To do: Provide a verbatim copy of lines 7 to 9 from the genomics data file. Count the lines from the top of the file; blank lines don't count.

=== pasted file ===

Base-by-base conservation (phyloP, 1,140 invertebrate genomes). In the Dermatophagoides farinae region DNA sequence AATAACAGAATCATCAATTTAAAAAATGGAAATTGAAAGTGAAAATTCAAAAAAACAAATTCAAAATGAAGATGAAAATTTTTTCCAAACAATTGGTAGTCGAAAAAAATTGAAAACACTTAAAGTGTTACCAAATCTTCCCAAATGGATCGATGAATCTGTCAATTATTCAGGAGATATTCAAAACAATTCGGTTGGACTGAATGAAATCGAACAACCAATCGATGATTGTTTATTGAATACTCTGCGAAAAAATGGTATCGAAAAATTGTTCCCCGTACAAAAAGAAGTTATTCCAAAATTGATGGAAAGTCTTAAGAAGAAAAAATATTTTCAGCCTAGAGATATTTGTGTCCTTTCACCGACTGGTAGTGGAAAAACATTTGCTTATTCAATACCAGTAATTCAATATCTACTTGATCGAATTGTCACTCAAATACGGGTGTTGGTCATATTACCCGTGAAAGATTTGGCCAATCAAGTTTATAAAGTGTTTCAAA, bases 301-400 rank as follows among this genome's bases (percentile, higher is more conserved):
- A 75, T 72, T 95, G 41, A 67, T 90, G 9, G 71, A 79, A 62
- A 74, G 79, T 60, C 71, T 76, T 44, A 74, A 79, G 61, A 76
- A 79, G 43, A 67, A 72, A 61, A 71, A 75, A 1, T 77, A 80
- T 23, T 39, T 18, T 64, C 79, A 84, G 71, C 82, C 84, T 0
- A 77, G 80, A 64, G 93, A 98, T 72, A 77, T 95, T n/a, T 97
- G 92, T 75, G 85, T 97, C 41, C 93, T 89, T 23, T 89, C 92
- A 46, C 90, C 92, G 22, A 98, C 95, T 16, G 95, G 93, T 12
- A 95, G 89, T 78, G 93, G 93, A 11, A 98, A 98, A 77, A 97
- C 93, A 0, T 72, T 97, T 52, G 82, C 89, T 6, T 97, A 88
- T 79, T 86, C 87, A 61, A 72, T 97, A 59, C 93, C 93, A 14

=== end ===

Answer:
- G 92, T 75, G 85, T 97, C 41, C 93, T 89, T 23, T 89, C 92
- A 46, C 90, C 92, G 22, A 98, C 95, T 16, G 95, G 93, T 12
- A 95, G 89, T 78, G 93, G 93, A 11, A 98, A 98, A 77, A 97